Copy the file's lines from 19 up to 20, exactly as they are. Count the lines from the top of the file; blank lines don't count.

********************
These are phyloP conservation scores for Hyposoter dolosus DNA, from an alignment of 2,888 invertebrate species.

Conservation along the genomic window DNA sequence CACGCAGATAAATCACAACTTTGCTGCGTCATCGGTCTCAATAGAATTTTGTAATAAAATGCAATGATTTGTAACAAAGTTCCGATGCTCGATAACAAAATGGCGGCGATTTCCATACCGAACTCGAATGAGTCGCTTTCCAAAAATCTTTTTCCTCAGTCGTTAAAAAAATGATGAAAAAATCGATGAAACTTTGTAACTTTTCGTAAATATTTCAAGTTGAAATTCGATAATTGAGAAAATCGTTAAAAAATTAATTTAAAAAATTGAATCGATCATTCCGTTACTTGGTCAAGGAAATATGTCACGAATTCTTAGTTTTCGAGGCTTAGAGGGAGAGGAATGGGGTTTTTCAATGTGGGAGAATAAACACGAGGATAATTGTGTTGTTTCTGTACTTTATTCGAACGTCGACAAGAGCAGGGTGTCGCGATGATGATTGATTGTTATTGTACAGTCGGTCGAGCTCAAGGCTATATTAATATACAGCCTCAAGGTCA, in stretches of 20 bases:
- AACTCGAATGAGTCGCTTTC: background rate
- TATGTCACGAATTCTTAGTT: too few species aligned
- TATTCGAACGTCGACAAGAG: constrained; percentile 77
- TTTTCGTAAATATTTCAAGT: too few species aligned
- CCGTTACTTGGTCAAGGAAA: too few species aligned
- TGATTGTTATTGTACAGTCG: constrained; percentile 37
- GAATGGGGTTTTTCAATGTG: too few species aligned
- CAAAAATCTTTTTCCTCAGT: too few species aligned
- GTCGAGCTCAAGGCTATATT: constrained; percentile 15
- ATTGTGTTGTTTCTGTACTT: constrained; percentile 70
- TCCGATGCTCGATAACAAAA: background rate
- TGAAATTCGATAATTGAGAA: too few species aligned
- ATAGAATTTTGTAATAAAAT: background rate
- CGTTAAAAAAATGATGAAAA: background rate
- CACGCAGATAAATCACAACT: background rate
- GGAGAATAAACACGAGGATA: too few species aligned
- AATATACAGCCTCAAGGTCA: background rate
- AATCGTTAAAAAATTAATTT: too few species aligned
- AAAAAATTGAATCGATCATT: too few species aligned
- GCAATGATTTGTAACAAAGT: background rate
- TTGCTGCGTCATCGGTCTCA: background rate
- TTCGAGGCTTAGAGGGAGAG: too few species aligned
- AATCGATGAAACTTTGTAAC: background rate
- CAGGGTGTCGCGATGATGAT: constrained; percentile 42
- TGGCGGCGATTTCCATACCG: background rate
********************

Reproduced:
- AATATACAGCCTCAAGGTCA: background rate
- AATCGTTAAAAAATTAATTT: too few species aligned